By Wendy Underhill
On November 6, polling places may be crowded with all kinds of people. The voters, of course, are at the heart of the operation. Then there are the election workers, mostly temporary employees hired to check voters in, distribute ballots and assist voters as needed. Technicians come in and out during the day, seeing to the health of the voting equipment. Poll watchers may be on hand, watching the action to ensure that proper policies are followed. The qualifications for partisan watchers (aka poll challengers), and what they may or may not do is spelled out in state law.
And, in a tiny portion of polling places, international election observers will be on hand. Fifty teams of two observers, hailing from Europe and Central Asia, will fan out to states willing to have them. These folks are all parliamentarians or electoral experts in their own right. They come under the auspices of the Organization for Security and Co-operation in Europe (OSCE), a 56-country international organization and the leading voice on election observation in the Northern Hemisphere.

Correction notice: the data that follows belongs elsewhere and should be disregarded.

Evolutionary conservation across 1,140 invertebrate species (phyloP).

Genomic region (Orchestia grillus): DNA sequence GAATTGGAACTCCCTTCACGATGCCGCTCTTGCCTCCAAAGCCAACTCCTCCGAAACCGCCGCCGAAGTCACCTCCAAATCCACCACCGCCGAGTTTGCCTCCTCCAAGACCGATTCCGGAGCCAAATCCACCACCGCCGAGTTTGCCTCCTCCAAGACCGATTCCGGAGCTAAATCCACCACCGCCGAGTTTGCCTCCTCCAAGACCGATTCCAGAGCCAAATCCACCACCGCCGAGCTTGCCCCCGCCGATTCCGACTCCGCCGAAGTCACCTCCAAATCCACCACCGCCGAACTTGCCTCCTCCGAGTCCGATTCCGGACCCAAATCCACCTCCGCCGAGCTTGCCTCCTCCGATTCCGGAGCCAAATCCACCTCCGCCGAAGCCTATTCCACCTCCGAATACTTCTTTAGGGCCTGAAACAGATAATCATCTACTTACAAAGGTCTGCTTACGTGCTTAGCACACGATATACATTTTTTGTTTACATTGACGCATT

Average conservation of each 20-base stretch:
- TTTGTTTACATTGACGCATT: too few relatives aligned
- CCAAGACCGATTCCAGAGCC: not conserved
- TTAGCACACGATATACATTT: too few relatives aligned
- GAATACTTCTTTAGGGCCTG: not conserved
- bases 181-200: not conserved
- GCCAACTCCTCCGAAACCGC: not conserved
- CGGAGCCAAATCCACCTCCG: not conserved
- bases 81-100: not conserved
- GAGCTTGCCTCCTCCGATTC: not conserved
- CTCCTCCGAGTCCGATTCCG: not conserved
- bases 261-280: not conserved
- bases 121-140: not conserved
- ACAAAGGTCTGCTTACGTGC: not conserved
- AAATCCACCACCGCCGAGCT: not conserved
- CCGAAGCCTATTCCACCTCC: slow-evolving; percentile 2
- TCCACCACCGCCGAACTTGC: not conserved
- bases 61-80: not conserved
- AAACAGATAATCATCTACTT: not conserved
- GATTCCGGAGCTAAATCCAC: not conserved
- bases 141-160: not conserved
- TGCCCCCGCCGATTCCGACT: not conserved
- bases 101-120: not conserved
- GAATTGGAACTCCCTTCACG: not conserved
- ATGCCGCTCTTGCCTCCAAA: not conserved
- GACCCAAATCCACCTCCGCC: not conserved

"We are not coming to judge a result but to report about the process," says Joao Soares (MP, Portugal) who has been appointed to lead the observation mission. "The United States, and all of our 56 countries, agreed in 1990 to allow one another to observe their elections, and we look forward to seeing how the U.S. election system upholds that and other commitments to fair elections."
Will you be lucky enough to spot a rare international observer? Because they are so few and our nation is so huge, it is unlikely. There's another reason, too: only a select few states explicitly make mention of international election observers in statute: Missouri, New Mexico, North Dakota and South Dakota, plus the District of Columbia. Other states may permit international observers on a jurisdiction-by-jurisdiction basis.
For more information on election observer teams—both to the U. S. and to many, many other countries—see NCSL's 7-minute video with Neil Simon, communications director for the OSCE's Parliamentary Assembly.
Related post: "International Observers not Welcome Everywhere"